The Nassau County legislature passed a bill Monday drastically cutting payouts for leftover sick and vacation time given to nonunion county employees when they leave government service.
Under the bill, nonunion employees hired on or after March 1, 2019, would be paid for up to 30 accumulated vacation days and 30 unused sick days after they leave.
Under current county law, nonunion workers hired after Aug. 15, 2014, can be paid for a maximum of 75 vacation days and 175 sick days upon termination. Employees hired before that date can cash out 90 unused vacation days and 200 unused sick days.
Legis. Denise Ford, a Long Beach Democrat who caucuses with Republicans, proposed an earlier version of Monday's bill in August after a Newsday report found Nassau had paid more than $2.5 million in unused vacation and sick time to 75 political appointees who exited county government after the election of Democratic County Executive Laura Curran in November 2017.
Curran's election brought significant turnover to county government after the eight-year administration of Republican Edward Mangano. Seven of the employees got more than $100,000 each, according to county records.
“It’s a little bit too much for the residents to bear,” Ford said in an interview. “A lot of people do not get these types of buyouts.”
Disclosure of the payouts prompted discussion about the county’s time-off policies, with some legislators wondering why exempt employees had not taken more sick leave and vacation time over their tenures in county government. The new bill would allow employees to accrue more vacation time earlier in their first year.
“When we are giving benefits of having sick and vacation time, it’s for the benefit and the welfare of the employee. We want to urge the employees to take their time," Ford said Monday. "By eliminating the amount that they can retire with, hopefully they will realize that they should use the time before they lose it."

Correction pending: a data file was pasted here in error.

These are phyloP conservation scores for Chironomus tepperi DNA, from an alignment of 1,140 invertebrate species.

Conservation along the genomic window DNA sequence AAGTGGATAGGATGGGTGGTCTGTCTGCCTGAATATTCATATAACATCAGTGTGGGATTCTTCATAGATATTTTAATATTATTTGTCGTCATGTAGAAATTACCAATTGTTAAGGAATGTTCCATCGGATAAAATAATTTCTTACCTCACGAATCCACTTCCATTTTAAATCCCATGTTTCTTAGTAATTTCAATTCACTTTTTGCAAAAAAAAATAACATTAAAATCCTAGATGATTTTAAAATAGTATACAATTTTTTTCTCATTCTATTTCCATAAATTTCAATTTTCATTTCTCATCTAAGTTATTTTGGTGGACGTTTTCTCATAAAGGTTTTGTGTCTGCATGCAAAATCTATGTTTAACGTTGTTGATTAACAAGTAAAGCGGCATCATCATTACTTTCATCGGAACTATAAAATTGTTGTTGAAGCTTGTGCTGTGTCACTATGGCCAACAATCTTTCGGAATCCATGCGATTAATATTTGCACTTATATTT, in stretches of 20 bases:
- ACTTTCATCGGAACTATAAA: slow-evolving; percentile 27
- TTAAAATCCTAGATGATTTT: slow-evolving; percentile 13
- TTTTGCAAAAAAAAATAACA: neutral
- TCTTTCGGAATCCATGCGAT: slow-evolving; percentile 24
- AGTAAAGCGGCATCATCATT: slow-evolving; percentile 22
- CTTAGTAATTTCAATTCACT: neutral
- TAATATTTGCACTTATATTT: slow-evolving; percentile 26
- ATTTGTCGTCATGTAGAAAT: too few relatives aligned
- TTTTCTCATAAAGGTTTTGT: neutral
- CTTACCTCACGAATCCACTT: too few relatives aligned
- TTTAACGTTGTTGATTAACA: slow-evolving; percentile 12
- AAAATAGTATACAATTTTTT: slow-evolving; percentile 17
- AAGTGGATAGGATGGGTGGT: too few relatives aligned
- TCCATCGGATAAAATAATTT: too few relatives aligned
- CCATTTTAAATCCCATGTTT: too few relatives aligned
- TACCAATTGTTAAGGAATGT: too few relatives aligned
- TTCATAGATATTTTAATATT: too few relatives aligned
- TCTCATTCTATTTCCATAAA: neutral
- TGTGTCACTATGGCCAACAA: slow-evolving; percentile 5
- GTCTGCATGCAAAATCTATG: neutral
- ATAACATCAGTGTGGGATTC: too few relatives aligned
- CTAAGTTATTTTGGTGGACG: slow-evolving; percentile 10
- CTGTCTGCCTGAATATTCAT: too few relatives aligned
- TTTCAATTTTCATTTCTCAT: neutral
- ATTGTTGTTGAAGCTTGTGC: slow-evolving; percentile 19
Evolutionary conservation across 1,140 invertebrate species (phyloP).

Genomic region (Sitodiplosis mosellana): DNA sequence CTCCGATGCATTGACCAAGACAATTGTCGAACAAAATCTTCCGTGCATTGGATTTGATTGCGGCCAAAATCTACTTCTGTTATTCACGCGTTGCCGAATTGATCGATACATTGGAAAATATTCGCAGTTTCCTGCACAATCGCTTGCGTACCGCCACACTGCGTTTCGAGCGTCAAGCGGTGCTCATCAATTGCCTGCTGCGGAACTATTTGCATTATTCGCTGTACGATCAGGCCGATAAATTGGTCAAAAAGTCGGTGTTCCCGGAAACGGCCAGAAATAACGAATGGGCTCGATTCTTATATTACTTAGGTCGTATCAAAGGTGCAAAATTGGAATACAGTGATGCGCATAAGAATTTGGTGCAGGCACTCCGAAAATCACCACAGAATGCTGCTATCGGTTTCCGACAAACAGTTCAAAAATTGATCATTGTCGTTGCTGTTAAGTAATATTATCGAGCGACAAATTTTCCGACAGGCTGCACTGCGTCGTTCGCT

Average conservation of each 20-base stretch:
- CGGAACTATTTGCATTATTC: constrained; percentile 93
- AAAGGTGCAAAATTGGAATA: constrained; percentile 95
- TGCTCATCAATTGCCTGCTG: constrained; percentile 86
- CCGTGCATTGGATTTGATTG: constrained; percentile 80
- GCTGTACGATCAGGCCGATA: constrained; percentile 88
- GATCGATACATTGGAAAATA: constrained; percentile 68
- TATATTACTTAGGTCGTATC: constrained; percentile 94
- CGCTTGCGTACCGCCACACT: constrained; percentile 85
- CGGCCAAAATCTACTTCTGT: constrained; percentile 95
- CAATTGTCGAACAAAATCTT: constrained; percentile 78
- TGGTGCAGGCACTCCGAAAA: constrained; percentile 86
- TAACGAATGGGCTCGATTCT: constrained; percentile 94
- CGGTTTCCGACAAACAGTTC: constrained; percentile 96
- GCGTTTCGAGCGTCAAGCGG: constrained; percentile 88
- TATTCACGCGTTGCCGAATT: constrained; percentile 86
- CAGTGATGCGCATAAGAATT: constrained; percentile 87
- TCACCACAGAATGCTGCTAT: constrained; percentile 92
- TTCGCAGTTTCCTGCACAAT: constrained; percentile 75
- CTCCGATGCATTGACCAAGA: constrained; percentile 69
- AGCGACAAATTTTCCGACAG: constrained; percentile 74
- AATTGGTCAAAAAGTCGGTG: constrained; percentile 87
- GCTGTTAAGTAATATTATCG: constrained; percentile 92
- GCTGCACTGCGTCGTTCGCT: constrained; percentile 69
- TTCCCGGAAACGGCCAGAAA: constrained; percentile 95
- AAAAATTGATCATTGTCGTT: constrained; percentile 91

Ford said the policies would result in "saving substantial taxpayer dollars."
Nassau’s finances are precarious. The Nassau Interim Finance Authority, its financial control board, projected in October that Nassau could face a $70 million deficit this year, and a $59 million one next year.
The legislation also would let newer employees accrue more vacation time earlier in the year. Employees hired on or after March 1, 2019, would be credited with 5 vacation days after about 6 months, and an additional 5 days after one year.
Under the current policy, employees hired on or after Aug. 15, 2014, were only given two vacation days after the first half year, and three days at the end of the year.
Ford said that she gives "credit to anybody who agreed to work for us, with only getting two days vacation in their first year of employment. So we're trying to even things out."
After one year, employees start accruing half of a vacation day per pay period, which occurs every two weeks.
“For us we’re saying that if you get the time, take it," Ford said . "You have an opportunity to take vacation time. If you’re sick, don’t come to work when you’re sick. You get paid to stay home and get better.”
Legis. Siela Bynoe (D-Westbury) said she supported the legislation, but wanted more revisions, including a provision requiring employees take five consecutive vacation days.
"Occasional vacations fail to offset the stresses of the work environment," Bynoe had written in a September memo in support of a mandatory consecutive leave policy.
Ford said she would be open to considering further changes down the road.